“Forget what you think a performance is. Because this performance is not that performance is not…”
David Adrian Freeland, Jr. takes the mic at the beginning of The Betweens to say this, to disrupt one’s idea of audience, of performance, of stage dance. This sentiment – this blowing up the constructs of performance – is common in Jermaine Spivey and Spenser Theberge’s work, and by its very nature keeps their work relevant and revolutionary. In the case of L.A. Dance Project’s The Betweens, it recontextualizes pandemic themes beyond the literal and makes them refreshing, hopeful, and even applicable to life outside of COVID-19. It’s the type of art I’ve been dreaming of, reaching for, since last March.
LADP’s “Drive-In Dances” series ran last fall, including both The Betweens, created by Spivey and Theberge in collaboration with the dancers and Solo at Dusk, by choreographer Bobbi Jene Smith in collaboration with Or Schraiber. Tickets were expensive, and car capacity was small due to space and gathering restrictions, so a 24-hour streaming event between Saturday and Sunday made the show a bit more accessible for a community widely affected by the pandemic.
This particular piece was framed around concepts of displacement, replacement, and engagement – and while those concepts are distinctly apt for this pandemic period, they’re not just that. They’re universal, and Spivey, Theberge, and the dancers explored them in the abstract. While a Zoom dance from the living room is perfectly acceptable given the circumstances, they have quite frankly burned me out on the form, and even left me to mourn the fate of dance itself as we faced gathering restrictions for so many months.
This work made me new again: camera work by Trevor Tweeten was well-choreographed and adapted to improvisation, a rare luxury in the world of screen dance. Original score by Maxwell Transue and sound design by Gahyae Ryu made the space feel full and disorienting and inviting, all at once. And costumes by Rebma Salad for 69 were built of practical whimsy, made for layered swapping and shifting but quirkily coherent throughout the half hour.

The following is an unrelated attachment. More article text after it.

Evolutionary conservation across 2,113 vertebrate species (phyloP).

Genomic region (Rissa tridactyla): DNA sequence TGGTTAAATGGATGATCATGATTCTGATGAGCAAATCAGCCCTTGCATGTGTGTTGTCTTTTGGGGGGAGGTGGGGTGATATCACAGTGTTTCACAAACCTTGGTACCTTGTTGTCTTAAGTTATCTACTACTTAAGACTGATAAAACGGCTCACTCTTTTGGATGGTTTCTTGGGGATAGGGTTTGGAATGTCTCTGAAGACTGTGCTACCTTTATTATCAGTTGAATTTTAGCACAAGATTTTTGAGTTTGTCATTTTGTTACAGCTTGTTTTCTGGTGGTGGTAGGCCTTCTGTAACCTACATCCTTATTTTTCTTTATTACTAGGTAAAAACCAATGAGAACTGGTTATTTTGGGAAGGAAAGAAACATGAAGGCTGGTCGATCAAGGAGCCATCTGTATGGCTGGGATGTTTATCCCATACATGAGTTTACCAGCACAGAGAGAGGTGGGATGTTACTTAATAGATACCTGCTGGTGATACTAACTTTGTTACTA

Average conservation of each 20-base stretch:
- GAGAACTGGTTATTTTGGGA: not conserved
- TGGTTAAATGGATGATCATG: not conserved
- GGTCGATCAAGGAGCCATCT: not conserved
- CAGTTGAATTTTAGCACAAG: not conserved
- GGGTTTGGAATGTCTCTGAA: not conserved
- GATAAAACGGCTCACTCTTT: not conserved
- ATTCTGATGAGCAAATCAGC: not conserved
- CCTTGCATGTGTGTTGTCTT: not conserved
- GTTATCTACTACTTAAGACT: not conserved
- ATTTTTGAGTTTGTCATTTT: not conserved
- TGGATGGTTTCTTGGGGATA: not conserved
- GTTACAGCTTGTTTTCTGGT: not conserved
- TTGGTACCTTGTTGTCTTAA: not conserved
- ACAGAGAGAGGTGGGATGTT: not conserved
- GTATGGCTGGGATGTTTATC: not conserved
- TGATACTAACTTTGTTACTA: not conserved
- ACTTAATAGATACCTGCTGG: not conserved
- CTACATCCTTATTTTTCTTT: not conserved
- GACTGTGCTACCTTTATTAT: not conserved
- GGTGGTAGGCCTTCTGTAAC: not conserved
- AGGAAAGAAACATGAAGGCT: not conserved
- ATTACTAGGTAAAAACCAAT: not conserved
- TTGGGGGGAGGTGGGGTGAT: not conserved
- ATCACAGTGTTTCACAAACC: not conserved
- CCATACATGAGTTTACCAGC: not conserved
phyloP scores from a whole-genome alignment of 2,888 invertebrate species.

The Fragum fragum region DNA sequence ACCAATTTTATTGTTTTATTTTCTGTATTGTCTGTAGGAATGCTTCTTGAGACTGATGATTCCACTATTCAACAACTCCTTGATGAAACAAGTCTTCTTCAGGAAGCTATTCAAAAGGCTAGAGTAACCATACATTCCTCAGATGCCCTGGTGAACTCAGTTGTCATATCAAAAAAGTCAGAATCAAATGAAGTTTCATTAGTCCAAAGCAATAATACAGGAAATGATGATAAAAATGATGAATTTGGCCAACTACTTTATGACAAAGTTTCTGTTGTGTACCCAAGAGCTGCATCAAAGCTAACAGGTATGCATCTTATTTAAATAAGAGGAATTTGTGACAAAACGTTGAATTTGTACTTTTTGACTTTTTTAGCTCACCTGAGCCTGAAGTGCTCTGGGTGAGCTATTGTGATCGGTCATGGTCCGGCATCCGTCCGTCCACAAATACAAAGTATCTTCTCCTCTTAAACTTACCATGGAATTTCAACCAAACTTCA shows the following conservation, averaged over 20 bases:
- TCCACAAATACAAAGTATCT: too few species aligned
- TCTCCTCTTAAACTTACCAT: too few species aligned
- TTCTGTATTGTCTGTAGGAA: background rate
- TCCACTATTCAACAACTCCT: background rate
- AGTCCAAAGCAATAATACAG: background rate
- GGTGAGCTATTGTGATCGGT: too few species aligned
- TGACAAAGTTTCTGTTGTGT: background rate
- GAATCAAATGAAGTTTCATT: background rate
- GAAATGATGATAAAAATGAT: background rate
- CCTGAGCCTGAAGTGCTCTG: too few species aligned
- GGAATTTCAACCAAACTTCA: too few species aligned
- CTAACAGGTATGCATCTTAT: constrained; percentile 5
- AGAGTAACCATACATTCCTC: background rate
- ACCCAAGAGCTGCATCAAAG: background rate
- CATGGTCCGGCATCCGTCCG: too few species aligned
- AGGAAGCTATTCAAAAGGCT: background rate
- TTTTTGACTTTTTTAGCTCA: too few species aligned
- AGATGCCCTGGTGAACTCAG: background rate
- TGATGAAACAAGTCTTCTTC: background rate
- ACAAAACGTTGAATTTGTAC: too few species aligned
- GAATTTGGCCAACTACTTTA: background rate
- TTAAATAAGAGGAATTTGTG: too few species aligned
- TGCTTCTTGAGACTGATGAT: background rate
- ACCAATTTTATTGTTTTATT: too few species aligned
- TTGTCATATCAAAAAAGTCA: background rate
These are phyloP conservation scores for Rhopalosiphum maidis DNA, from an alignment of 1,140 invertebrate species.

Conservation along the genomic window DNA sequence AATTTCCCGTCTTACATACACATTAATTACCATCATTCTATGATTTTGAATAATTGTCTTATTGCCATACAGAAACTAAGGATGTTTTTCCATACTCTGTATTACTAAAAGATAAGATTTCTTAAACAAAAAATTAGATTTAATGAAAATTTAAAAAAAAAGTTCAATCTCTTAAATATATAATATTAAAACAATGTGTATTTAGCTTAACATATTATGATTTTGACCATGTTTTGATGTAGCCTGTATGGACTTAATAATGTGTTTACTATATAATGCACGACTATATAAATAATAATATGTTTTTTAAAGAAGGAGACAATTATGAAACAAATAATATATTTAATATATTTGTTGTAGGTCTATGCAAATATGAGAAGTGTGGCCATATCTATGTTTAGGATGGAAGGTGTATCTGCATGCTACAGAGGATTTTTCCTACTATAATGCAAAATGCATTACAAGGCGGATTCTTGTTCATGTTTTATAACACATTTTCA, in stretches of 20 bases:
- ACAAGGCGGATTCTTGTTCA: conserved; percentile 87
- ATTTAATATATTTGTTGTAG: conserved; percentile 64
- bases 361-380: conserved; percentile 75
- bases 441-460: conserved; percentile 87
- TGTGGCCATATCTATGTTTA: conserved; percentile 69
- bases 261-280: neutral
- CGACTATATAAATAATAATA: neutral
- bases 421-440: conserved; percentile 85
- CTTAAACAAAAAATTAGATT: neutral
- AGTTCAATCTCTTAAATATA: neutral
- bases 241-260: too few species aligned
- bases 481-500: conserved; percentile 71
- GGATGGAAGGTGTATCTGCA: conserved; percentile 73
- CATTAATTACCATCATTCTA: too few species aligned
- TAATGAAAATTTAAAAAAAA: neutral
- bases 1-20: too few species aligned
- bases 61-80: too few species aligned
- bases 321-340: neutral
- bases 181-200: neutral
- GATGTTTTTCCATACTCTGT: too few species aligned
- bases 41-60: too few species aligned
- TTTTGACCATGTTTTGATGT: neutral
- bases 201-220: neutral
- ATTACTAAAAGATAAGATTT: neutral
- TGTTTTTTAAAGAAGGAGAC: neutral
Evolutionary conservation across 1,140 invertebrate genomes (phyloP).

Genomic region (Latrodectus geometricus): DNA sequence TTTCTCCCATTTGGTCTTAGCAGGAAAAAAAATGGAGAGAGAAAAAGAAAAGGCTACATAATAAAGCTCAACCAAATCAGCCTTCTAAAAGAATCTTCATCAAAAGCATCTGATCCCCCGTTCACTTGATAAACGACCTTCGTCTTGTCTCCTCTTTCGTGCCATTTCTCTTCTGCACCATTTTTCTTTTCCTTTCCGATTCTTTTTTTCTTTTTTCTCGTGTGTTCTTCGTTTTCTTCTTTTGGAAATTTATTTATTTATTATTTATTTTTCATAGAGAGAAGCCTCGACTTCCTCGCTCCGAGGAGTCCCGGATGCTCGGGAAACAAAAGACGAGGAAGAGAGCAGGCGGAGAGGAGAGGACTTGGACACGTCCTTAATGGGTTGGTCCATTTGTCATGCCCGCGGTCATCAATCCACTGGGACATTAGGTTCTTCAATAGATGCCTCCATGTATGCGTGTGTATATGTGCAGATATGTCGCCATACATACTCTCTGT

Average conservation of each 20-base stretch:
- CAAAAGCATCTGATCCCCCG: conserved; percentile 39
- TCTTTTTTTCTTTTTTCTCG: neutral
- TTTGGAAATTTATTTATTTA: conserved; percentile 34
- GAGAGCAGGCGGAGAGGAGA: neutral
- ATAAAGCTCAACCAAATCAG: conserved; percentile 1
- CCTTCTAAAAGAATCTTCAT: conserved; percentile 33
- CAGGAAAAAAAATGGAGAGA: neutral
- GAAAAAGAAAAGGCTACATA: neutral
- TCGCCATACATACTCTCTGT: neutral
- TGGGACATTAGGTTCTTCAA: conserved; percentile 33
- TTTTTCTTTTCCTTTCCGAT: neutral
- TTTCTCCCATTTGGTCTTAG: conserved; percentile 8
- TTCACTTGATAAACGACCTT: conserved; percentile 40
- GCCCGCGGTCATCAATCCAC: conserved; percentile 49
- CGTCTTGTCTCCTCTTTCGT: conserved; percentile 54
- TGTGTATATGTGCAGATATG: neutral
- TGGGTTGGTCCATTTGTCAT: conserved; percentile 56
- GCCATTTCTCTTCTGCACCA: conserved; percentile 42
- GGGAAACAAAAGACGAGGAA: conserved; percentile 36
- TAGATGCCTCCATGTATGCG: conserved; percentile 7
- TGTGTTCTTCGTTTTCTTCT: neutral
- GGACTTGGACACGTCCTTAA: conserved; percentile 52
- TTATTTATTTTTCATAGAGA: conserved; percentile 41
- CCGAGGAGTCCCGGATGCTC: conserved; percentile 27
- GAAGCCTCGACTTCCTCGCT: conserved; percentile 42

The dancers came in revving, in a unison movement cohort featuring quick shifts and, yes, displacement. The movement throughout the work echoed the three central pillars (again: displacement, replacement, engagement). Seconds later, they assumed their microphones. In Spivey and Theberge’s work, the vocal articulation of the doing and the dancing is comforting. But it’s also a sure way to attribute agency to the dancers. They’re allowed to be entirely themselves throughout the piece.
“You’re always the person you are,” Theberge told LADP member Rachelle Rafailedes in a Zoom Q&A about their process (included in the streaming package), when she asked if the two were always comfortable speaking onstage.
They both shook their heads and laughed. Theberge explained that he stopped separating dance from his self and his research once he realized that he was himself wherever he went – onstage or not. He and Spivey sort of narrate themselves in their last two evening-length works, Rather This, Then and Position 3, and even in a recent film work for the Broad Stage. They’ve honed this voice that is simultaneously so routine and so farcical. It’s a humorous performance of self, and any dancer will enjoy their caricatured whispers: “Jermaine, look at this!” and “oh, I love that.”
This mode of humor is translated for other humans in The Betweens, which is seemingly a continuation of the duo’s identity explorations with a few new team members. David Adrian Freeland, Jr., Mario Gonzalez, Nayomi Van Brunt, and guest artist Yusha-Marie Sorzano bring curious commitment to the work, which is absolutely necessary in a piece like this: site specific and on-camera, mic’d, with a small cast of four. They play, displace, and replace, and are hilariously engaged with each other and the camera. When the choreographic cues ask that they fall into dissonance, they keep their wits about them, kinetic sense of each other so sharp that a return to unison is flawless and incredibly satisfying. Their eyelines direct the camera and the viewer kindly, showing us how and where to look.
The sound comes in as a fifth cast member. Transue creates seamless disruption, flowing easily in and out of echoing skips and smooth serenades. Ryu’s design shapes the space when the camera doesn’t capture the whole set, placing an at-home viewer in the 2245 parking lot. The sound assumes several directions at once, allowing you as an audience member to feel displacement as well.
Freeland says, “insist that you resist this history of performance cycling through your body,” calling both dancers and audience to abandon presupposed notions of performance and just take in the thoughtfully spontaneous happenings before us. Whispers through the microphone lull us into an everyday rehearsal space before Freeland and Sorzano bring a full-on R&B duet to the ‘stage,’ complete with mic choreography and vocal runs.
The ending scenes poke fun at our paranoid policing of others: “are they touching?” “Are they allowed to touch?” Sorzano gasps, observing Gonzalez and Van Brunt in a brief contact duet. Her fascination and obsession with the touch and the rules accomplishes the impossible: making the pandemic funny and profound at the same time.
All of a sudden, I’m not disheartened by pandemic themes. The humanness of Freeland, Sorzano, Gonzalez and Van Brunt’s self-characters has inspired me to find my own, and I think there might be a way our art can survive.
To visit the L.A. Dance Project website, click HERE.
Written by Celine Kiner for LA Dance Chronicle.
Featured image: Nayomi Van Brunt and Mario Gonzalez rehearsing The Betweens – choreography by Jermaine Spivey and Spenser Theberge – Photo courtesy of LADP